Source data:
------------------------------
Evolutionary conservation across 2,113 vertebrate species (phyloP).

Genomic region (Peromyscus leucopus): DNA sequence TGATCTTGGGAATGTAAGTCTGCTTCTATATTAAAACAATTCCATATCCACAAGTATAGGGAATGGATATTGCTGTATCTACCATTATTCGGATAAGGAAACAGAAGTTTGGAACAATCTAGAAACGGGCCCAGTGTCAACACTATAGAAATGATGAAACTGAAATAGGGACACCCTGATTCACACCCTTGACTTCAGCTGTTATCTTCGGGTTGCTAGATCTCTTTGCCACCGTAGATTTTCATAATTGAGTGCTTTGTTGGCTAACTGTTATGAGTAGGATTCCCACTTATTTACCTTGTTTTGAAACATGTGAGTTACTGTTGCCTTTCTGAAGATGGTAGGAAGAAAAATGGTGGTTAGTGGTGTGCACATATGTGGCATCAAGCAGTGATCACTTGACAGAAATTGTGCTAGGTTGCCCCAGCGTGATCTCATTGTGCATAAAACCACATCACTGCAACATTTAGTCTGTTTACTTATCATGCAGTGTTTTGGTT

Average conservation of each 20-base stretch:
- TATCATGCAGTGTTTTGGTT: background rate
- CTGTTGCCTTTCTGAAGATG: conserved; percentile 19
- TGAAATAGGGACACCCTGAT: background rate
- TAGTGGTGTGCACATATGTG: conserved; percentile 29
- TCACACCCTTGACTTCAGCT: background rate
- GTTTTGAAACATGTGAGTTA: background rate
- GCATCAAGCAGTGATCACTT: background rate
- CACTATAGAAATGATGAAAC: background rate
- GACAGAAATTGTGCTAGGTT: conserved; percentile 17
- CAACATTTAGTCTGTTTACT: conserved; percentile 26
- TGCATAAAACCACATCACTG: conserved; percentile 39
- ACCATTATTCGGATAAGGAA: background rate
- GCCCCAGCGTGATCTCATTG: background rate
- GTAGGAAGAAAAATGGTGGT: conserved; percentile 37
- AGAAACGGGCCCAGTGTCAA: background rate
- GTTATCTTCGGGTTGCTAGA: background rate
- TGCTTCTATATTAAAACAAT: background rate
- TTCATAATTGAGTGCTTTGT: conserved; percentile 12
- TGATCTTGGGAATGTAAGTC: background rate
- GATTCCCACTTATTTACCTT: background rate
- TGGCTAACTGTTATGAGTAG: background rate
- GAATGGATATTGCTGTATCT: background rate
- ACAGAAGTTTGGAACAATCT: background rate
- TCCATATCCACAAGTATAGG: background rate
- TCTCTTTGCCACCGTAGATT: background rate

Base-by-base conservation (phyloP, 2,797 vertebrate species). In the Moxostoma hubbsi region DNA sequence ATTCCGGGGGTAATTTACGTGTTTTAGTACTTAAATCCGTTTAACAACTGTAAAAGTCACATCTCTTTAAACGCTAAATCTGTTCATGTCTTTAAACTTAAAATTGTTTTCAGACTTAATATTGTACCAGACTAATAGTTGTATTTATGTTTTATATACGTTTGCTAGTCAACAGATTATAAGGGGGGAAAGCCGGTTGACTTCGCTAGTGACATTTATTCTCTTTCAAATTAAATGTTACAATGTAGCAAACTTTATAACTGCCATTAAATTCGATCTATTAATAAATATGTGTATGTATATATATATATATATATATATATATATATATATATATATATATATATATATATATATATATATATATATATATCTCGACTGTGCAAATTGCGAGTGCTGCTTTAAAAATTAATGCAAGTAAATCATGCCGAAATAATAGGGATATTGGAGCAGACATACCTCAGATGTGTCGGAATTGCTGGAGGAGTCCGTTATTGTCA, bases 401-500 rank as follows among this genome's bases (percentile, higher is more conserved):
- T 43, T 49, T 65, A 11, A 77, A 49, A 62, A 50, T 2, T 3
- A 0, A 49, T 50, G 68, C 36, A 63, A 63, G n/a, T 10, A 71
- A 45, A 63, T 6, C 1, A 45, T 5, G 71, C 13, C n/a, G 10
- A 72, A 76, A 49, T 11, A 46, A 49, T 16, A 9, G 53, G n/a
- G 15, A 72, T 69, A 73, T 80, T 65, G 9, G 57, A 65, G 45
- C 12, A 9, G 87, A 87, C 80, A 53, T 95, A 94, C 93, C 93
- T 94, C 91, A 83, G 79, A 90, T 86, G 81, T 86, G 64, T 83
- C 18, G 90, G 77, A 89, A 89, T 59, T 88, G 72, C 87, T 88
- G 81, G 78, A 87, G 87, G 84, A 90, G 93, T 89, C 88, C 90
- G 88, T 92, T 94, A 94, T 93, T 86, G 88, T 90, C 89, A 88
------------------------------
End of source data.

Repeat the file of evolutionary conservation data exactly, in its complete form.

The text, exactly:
Evolutionary conservation across 2,113 vertebrate species (phyloP).

Genomic region (Peromyscus leucopus): DNA sequence TGATCTTGGGAATGTAAGTCTGCTTCTATATTAAAACAATTCCATATCCACAAGTATAGGGAATGGATATTGCTGTATCTACCATTATTCGGATAAGGAAACAGAAGTTTGGAACAATCTAGAAACGGGCCCAGTGTCAACACTATAGAAATGATGAAACTGAAATAGGGACACCCTGATTCACACCCTTGACTTCAGCTGTTATCTTCGGGTTGCTAGATCTCTTTGCCACCGTAGATTTTCATAATTGAGTGCTTTGTTGGCTAACTGTTATGAGTAGGATTCCCACTTATTTACCTTGTTTTGAAACATGTGAGTTACTGTTGCCTTTCTGAAGATGGTAGGAAGAAAAATGGTGGTTAGTGGTGTGCACATATGTGGCATCAAGCAGTGATCACTTGACAGAAATTGTGCTAGGTTGCCCCAGCGTGATCTCATTGTGCATAAAACCACATCACTGCAACATTTAGTCTGTTTACTTATCATGCAGTGTTTTGGTT

Average conservation of each 20-base stretch:
- TATCATGCAGTGTTTTGGTT: background rate
- CTGTTGCCTTTCTGAAGATG: conserved; percentile 19
- TGAAATAGGGACACCCTGAT: background rate
- TAGTGGTGTGCACATATGTG: conserved; percentile 29
- TCACACCCTTGACTTCAGCT: background rate
- GTTTTGAAACATGTGAGTTA: background rate
- GCATCAAGCAGTGATCACTT: background rate
- CACTATAGAAATGATGAAAC: background rate
- GACAGAAATTGTGCTAGGTT: conserved; percentile 17
- CAACATTTAGTCTGTTTACT: conserved; percentile 26
- TGCATAAAACCACATCACTG: conserved; percentile 39
- ACCATTATTCGGATAAGGAA: background rate
- GCCCCAGCGTGATCTCATTG: background rate
- GTAGGAAGAAAAATGGTGGT: conserved; percentile 37
- AGAAACGGGCCCAGTGTCAA: background rate
- GTTATCTTCGGGTTGCTAGA: background rate
- TGCTTCTATATTAAAACAAT: background rate
- TTCATAATTGAGTGCTTTGT: conserved; percentile 12
- TGATCTTGGGAATGTAAGTC: background rate
- GATTCCCACTTATTTACCTT: background rate
- TGGCTAACTGTTATGAGTAG: background rate
- GAATGGATATTGCTGTATCT: background rate
- ACAGAAGTTTGGAACAATCT: background rate
- TCCATATCCACAAGTATAGG: background rate
- TCTCTTTGCCACCGTAGATT: background rate

Base-by-base conservation (phyloP, 2,797 vertebrate species). In the Moxostoma hubbsi region DNA sequence ATTCCGGGGGTAATTTACGTGTTTTAGTACTTAAATCCGTTTAACAACTGTAAAAGTCACATCTCTTTAAACGCTAAATCTGTTCATGTCTTTAAACTTAAAATTGTTTTCAGACTTAATATTGTACCAGACTAATAGTTGTATTTATGTTTTATATACGTTTGCTAGTCAACAGATTATAAGGGGGGAAAGCCGGTTGACTTCGCTAGTGACATTTATTCTCTTTCAAATTAAATGTTACAATGTAGCAAACTTTATAACTGCCATTAAATTCGATCTATTAATAAATATGTGTATGTATATATATATATATATATATATATATATATATATATATATATATATATATATATATATATATATATATATATATCTCGACTGTGCAAATTGCGAGTGCTGCTTTAAAAATTAATGCAAGTAAATCATGCCGAAATAATAGGGATATTGGAGCAGACATACCTCAGATGTGTCGGAATTGCTGGAGGAGTCCGTTATTGTCA, bases 401-500 rank as follows among this genome's bases (percentile, higher is more conserved):
- T 43, T 49, T 65, A 11, A 77, A 49, A 62, A 50, T 2, T 3
- A 0, A 49, T 50, G 68, C 36, A 63, A 63, G n/a, T 10, A 71
- A 45, A 63, T 6, C 1, A 45, T 5, G 71, C 13, C n/a, G 10
- A 72, A 76, A 49, T 11, A 46, A 49, T 16, A 9, G 53, G n/a
- G 15, A 72, T 69, A 73, T 80, T 65, G 9, G 57, A 65, G 45
- C 12, A 9, G 87, A 87, C 80, A 53, T 95, A 94, C 93, C 93
- T 94, C 91, A 83, G 79, A 90, T 86, G 81, T 86, G 64, T 83
- C 18, G 90, G 77, A 89, A 89, T 59, T 88, G 72, C 87, T 88
- G 81, G 78, A 87, G 87, G 84, A 90, G 93, T 89, C 88, C 90
- G 88, T 92, T 94, A 94, T 93, T 86, G 88, T 90, C 89, A 88